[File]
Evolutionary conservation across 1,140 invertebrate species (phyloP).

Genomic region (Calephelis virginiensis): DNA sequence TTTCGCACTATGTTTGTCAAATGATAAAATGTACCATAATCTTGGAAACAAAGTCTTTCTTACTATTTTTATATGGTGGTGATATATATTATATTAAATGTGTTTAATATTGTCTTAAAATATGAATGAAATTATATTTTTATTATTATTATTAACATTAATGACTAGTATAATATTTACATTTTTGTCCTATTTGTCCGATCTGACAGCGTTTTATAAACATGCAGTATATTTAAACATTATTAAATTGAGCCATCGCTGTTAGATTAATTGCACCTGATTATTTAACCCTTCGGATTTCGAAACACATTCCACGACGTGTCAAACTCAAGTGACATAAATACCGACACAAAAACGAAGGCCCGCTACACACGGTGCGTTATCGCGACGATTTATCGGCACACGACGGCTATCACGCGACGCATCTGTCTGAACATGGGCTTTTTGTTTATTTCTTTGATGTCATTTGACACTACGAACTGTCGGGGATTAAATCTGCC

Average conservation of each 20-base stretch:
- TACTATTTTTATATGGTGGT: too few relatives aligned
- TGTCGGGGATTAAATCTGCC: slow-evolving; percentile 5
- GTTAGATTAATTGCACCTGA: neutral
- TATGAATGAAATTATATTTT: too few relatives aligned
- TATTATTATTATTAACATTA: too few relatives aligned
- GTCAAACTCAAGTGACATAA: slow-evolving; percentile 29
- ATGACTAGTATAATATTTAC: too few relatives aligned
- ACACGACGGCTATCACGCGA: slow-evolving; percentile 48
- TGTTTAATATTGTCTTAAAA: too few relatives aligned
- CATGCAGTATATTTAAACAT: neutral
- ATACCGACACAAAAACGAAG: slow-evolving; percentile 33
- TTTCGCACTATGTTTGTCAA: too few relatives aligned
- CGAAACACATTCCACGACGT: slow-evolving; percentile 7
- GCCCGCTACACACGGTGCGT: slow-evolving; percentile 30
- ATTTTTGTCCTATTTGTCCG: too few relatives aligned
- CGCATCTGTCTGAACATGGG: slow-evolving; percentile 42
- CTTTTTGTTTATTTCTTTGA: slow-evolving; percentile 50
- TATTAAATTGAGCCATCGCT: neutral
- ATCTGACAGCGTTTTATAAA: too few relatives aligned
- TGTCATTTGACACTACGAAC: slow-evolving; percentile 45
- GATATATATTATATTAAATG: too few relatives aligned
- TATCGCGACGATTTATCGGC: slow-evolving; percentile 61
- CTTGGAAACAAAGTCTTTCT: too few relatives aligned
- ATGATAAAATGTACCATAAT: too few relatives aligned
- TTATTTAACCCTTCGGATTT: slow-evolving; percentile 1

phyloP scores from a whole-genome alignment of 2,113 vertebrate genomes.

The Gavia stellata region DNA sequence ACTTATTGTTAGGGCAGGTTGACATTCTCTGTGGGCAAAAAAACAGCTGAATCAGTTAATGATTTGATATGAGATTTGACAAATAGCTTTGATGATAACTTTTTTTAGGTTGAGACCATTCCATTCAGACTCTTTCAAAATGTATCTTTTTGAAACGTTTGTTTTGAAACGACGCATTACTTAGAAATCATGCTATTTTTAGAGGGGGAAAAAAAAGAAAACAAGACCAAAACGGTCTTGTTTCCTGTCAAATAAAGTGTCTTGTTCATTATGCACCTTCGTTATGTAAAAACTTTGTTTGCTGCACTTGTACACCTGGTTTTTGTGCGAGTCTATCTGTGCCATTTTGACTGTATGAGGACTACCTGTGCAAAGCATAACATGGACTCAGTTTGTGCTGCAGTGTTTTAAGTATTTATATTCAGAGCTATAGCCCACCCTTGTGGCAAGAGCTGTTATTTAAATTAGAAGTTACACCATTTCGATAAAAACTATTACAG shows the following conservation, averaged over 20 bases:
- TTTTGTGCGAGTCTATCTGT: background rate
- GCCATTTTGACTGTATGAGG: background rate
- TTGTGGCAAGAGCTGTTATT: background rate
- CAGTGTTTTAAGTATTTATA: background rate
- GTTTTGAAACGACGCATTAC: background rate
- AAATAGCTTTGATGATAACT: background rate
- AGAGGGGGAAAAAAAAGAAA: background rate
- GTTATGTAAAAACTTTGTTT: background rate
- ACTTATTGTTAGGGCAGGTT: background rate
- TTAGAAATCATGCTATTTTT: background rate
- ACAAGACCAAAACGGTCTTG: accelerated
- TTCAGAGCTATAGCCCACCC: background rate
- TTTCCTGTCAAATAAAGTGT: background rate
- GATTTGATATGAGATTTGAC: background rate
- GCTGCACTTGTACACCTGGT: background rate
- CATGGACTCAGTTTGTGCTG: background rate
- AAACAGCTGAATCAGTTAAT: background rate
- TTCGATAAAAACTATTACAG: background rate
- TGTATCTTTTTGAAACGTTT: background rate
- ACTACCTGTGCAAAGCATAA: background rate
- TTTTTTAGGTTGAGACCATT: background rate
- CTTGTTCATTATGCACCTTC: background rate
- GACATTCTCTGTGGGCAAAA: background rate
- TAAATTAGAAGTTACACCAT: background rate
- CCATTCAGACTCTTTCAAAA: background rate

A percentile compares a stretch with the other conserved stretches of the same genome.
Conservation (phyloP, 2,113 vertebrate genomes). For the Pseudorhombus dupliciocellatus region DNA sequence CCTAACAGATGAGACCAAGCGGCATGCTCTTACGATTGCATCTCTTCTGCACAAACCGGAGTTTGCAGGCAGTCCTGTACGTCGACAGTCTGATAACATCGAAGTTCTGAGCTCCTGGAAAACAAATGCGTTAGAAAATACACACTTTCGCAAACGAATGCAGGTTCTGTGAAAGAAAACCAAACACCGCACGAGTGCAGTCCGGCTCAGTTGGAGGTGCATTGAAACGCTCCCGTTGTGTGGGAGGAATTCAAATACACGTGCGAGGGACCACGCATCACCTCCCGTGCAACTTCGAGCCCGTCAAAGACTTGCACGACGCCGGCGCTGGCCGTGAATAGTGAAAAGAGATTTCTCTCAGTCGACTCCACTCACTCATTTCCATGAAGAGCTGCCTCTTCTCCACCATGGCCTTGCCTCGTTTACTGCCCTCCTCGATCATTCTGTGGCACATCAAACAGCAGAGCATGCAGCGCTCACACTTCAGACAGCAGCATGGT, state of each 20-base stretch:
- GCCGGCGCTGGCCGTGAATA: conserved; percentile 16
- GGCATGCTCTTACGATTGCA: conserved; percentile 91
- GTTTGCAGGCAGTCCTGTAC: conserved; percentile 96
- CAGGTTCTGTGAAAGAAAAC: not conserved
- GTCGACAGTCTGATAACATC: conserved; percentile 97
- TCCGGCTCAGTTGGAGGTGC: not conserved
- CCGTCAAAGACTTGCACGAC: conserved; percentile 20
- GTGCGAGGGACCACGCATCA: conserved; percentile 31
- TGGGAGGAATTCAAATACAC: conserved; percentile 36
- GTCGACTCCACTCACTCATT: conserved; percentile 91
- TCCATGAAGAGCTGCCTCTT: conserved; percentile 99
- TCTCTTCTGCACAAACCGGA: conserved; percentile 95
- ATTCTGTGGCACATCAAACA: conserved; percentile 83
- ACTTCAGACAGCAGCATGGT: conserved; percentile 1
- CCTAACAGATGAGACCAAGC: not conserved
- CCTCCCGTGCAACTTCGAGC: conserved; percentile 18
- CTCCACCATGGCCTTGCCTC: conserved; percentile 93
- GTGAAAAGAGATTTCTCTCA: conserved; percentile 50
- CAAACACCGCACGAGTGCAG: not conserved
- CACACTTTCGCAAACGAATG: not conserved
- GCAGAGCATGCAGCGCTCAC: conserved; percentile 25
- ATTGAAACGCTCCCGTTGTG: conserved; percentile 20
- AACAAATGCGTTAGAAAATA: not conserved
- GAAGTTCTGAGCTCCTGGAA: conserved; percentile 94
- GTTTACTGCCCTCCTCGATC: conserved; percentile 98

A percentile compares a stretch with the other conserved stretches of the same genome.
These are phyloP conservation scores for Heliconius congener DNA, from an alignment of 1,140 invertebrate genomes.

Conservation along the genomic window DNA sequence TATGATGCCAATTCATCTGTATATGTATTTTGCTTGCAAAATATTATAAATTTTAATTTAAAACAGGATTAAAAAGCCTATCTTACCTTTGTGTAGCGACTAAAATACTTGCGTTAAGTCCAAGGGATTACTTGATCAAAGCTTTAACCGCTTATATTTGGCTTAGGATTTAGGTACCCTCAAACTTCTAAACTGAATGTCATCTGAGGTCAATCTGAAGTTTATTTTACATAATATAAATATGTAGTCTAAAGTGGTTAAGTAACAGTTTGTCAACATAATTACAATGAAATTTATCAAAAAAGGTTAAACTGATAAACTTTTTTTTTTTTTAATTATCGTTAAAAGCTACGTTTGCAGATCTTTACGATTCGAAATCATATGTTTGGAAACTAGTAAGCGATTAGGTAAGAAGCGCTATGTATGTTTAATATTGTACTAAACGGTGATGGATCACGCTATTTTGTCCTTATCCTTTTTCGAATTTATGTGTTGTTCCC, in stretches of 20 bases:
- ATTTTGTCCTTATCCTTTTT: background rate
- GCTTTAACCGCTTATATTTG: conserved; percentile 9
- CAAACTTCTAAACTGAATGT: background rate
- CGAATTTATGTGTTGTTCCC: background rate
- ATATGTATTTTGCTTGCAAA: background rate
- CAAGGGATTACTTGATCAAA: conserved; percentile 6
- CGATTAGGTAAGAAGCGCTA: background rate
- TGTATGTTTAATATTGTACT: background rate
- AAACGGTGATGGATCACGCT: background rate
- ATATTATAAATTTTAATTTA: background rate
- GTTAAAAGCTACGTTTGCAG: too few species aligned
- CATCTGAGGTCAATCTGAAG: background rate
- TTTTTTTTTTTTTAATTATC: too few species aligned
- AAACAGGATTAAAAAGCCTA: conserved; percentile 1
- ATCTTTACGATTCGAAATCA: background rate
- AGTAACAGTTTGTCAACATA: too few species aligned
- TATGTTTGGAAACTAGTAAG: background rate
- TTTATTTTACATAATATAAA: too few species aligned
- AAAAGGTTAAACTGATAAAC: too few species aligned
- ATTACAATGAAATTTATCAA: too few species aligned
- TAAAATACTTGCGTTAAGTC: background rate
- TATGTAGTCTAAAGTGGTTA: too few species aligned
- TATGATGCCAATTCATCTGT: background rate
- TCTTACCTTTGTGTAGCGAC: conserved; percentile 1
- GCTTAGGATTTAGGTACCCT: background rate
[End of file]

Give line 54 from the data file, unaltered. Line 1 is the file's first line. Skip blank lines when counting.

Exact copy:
- TAAATTAGAAGTTACACCAT: background rate